Course Description for Pragmatism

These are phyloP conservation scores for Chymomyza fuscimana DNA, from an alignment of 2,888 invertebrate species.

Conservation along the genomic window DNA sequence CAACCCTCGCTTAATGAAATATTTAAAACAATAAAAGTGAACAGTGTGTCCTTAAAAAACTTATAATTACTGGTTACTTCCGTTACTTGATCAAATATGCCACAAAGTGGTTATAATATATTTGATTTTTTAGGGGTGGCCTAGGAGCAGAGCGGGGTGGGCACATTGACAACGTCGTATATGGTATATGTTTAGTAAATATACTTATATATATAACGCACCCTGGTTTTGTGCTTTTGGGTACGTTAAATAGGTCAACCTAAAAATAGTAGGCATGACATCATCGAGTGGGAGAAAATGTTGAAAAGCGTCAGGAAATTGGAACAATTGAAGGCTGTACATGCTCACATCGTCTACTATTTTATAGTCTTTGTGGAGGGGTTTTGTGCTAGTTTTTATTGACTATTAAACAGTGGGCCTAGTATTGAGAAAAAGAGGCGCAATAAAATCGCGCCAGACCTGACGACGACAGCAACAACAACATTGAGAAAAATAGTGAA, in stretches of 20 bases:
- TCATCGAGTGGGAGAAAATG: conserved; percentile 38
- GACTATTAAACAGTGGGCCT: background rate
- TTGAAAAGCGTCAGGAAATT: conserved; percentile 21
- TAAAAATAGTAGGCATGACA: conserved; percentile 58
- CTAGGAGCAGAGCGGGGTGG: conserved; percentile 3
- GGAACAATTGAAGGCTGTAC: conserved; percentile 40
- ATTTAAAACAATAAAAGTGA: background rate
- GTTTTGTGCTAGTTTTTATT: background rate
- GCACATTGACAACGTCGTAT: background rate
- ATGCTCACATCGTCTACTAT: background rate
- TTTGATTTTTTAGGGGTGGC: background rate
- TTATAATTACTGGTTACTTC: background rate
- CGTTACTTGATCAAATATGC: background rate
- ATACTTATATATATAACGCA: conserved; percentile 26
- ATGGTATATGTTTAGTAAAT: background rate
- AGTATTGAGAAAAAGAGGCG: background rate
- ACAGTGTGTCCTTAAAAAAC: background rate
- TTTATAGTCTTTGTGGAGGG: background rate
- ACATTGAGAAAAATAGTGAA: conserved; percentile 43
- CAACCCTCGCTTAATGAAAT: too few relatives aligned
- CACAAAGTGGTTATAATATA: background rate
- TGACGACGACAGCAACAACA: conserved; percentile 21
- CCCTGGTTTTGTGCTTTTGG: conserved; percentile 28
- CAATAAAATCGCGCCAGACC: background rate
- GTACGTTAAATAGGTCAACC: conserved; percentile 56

Pre-req: Admission to the MA in Practical Philosophy and Applied Ethics or admission to the Graduate Certificate in Applied Ethics or permission of the Philosophy Graduate Coordinator. Pragmatism is perhaps the most enduring and respected of the distinctly American philosophies. Controversial since its beginnings in the latter half of the 19th Century, many contemporary philosophers still embrace it today, in spite of its persistent critics. In this course, we will examine the writings of major pragmatists, both historical and contemporary. Among the philosophers whose views we will examine are James, Peirce, and Dewey. For each philosopher, our task will be to understand both what the philosopher's views are and how those views relate to the views of other pragmatists. The goal is to arrive at a broad understanding of just what it means to be a pragmatist. In addition, we will critically evaluate each individual's views, and the views of pragmatists more generally.